Neil Bush Keynote Address and Q&A
Neil Bush, son of former President H.W. Bush and First Lady Barbara Bush, continues his mother’s legacy through the Barbara Bush Houston Literacy Foundation. In his keynote address to the 2018 Texas Annual Conference, Bush passionately urged attendees to embrace Bishop Scott Jones’s “We Love All God’s Children Initiative” by furthering the cause of childhood literacy. Bush asserted that each person is endowed with God-given potential, but that the devastating cycle of intergenerational poverty and illiteracy hinder too many Americans from reaching that potential. “If more people could read, write, and comprehend, we could be much closer to solving so many of the other problems our country faces today,” Bush said.
We were honored to spend some time hearing more from Bush the morning after his address to the Conference. He spoke at length about his family’s legacy, and the calling each one of us has to love our neighbors.
Q: Your family is heavily invested in serving politically, but you chose to give your life to benefit your parents’ foundations. What led you to choose this path?
A: While trying to inspire the nation to serve, Mom and Dad have often said that you don’t have to be President, or a governor, or First Lady to make a difference. There is a calling on each of us to serve. I have been blessed with wonderful role models in my parents. It has become my passion to continue my Mother’s legacy. It has been a blessing to have this calling.
Q: I was so touched by your passion to break the cycle of intergenerational poverty. Tell me why this means so much to you.
A: I believe that every one of us is born with a God-given potential, but if you happen to be born in certain circumstances, your hope of reaching that potential is limited. It just seems tragic to me that we don’t more often help these individuals realize their potential. Furthermore, when we help everyone in the country become literate and receive their education, so many of our problems just go away. Our country becomes more civil.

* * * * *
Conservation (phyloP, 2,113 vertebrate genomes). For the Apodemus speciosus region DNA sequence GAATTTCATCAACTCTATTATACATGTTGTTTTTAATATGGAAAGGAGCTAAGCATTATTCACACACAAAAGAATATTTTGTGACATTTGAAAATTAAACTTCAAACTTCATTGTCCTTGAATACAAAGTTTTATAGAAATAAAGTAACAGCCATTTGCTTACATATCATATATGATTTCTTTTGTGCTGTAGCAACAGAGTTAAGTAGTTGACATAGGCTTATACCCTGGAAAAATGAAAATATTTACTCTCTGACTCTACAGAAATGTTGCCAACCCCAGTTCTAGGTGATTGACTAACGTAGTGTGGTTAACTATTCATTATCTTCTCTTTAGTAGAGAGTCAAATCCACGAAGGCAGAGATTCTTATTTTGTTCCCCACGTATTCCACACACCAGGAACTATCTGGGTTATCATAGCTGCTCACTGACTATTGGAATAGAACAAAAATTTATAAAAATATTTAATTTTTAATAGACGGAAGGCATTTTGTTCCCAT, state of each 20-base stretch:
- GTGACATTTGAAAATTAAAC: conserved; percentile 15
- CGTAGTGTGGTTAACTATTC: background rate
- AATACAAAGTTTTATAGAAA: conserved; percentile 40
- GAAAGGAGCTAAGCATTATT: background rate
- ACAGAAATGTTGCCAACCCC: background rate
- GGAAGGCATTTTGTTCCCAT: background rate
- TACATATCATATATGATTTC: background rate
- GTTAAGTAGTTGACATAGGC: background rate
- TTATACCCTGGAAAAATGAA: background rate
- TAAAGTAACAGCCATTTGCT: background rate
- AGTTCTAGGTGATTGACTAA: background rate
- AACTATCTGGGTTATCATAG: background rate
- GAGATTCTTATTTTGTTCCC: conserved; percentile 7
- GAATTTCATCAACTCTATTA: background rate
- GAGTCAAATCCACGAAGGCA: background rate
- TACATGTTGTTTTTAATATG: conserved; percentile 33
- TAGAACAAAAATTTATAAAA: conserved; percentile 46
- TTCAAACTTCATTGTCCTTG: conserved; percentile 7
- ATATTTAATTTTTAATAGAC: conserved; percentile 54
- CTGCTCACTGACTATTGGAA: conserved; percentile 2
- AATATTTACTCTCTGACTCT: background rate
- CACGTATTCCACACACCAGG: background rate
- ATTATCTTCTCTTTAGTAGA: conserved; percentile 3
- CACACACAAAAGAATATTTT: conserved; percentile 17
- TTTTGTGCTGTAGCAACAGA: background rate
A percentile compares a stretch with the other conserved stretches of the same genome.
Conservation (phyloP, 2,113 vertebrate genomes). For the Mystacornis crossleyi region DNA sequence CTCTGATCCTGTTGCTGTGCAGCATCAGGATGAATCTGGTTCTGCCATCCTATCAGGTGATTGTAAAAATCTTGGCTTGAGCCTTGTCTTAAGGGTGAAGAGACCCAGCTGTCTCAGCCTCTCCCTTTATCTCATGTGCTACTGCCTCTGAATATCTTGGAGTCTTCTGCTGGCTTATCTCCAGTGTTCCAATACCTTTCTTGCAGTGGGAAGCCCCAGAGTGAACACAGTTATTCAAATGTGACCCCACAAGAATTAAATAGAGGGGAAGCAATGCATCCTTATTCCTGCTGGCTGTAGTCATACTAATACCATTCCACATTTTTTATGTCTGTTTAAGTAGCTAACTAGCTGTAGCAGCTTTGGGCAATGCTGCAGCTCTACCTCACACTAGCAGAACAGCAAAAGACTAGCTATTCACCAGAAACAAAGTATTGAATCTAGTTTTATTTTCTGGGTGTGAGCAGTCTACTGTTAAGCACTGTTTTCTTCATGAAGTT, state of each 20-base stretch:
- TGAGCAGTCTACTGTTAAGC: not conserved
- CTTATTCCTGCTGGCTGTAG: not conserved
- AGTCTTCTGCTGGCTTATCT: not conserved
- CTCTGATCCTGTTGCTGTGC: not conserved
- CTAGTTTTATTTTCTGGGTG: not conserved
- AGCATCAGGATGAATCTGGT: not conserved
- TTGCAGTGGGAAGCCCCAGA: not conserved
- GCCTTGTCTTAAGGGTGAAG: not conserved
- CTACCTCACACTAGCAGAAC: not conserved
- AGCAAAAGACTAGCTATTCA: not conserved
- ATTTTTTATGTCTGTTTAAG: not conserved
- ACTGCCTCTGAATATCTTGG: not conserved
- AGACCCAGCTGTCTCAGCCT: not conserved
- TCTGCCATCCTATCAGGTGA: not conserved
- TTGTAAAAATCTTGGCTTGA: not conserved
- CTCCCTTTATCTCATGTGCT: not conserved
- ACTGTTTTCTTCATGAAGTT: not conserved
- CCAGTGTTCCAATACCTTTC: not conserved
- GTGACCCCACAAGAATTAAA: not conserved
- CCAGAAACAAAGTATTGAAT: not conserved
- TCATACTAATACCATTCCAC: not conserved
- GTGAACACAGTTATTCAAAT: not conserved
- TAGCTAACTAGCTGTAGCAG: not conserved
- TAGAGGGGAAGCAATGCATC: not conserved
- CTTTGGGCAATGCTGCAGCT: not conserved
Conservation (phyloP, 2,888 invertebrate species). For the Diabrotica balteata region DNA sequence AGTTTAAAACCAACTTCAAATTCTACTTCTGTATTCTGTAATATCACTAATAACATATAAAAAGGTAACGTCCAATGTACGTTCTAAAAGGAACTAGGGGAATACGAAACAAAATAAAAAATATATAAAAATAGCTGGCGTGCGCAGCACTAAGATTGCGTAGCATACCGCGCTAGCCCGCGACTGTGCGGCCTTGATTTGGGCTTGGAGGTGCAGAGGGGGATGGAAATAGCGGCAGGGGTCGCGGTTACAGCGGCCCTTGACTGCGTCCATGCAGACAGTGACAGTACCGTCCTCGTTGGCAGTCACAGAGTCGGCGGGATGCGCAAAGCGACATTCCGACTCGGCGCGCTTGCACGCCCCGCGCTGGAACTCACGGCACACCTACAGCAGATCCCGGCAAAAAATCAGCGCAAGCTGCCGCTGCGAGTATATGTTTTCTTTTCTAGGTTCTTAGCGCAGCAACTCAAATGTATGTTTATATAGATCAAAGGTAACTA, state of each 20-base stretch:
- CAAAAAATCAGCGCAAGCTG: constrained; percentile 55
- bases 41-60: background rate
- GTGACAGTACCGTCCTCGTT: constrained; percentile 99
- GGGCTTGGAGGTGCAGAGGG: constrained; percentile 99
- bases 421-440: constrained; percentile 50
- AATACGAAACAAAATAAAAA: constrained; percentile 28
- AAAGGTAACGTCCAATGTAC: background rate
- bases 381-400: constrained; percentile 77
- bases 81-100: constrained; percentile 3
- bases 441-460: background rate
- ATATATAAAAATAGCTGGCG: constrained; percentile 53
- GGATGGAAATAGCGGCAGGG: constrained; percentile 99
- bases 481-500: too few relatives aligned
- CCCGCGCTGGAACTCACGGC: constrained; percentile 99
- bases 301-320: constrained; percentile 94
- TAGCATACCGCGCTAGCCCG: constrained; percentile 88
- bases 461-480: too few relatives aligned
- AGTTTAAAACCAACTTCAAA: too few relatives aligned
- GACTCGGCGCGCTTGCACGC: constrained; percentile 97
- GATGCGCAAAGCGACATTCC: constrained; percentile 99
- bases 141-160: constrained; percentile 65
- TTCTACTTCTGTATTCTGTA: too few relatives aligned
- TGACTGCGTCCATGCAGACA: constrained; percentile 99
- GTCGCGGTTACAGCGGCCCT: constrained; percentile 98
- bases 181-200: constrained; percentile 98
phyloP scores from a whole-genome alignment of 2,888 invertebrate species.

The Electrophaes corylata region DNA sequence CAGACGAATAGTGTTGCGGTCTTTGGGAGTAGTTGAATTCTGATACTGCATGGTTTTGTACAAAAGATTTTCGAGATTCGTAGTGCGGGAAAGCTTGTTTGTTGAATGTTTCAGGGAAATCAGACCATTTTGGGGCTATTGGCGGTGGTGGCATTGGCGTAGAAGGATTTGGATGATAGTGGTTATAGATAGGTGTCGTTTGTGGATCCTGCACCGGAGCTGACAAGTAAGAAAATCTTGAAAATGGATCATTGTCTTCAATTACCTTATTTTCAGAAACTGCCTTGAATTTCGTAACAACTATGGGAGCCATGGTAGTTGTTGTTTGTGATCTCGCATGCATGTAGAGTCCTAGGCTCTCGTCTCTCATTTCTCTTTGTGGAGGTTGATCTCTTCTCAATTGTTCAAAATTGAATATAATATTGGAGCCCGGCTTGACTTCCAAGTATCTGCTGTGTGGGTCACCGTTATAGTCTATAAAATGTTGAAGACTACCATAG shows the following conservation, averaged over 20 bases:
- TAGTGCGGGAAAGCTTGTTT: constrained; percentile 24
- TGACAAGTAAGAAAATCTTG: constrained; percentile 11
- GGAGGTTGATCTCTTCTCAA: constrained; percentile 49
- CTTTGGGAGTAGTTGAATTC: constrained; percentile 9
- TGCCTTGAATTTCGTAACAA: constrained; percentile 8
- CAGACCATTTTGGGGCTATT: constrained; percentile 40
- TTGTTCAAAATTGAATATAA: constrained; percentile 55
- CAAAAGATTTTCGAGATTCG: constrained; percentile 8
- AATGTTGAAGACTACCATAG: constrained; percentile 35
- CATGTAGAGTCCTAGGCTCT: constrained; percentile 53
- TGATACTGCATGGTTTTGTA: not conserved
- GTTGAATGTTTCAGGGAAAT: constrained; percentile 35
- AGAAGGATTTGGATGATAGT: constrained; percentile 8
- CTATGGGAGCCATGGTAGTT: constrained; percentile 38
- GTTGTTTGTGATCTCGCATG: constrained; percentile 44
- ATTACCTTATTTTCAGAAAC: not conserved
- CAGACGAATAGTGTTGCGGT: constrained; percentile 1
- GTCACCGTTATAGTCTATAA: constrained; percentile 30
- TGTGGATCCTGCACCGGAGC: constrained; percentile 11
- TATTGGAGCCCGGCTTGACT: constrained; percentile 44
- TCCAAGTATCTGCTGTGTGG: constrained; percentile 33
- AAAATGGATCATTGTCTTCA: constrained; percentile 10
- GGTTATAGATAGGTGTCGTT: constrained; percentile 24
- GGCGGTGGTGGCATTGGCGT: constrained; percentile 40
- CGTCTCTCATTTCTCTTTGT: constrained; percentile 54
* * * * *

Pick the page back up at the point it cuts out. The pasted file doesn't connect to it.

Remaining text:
But the root of it all is my belief that each one of us is born with a God-given potential and that we have to unleash an army of folks to help them reach it. Faith organizations are more intrinsically motivated because our faith causes us to be Christ-like in lifting the neediest among us.
Q: Now that the TAC has made this connection with the Barbara Bush Literacy Foundation, how do you hope to see this relationship flourish in the future?
A: First of all, I am so impressed with the Bishop’s leadership in this area. I think it is really critical that faith leaders become engaged with the issue of literacy. I hope that the clergy who attended the Texas Annual Conference will be inspired to do more in their communities to get their parishioners to go into their back yards to help their brothers and sisters in need, and to do it more actively and aggressively.
My final observation is that churches are losing ground these days; One way to appeal to the younger generations is develop a culture of service to others. Young people want to be involved with companies where they are called into action in their communities to help the neediest among us. The same bottom line effects our churches. I hope that over time the UMC embraces the notion that service is not only good for the people being served but it is also great for the institution.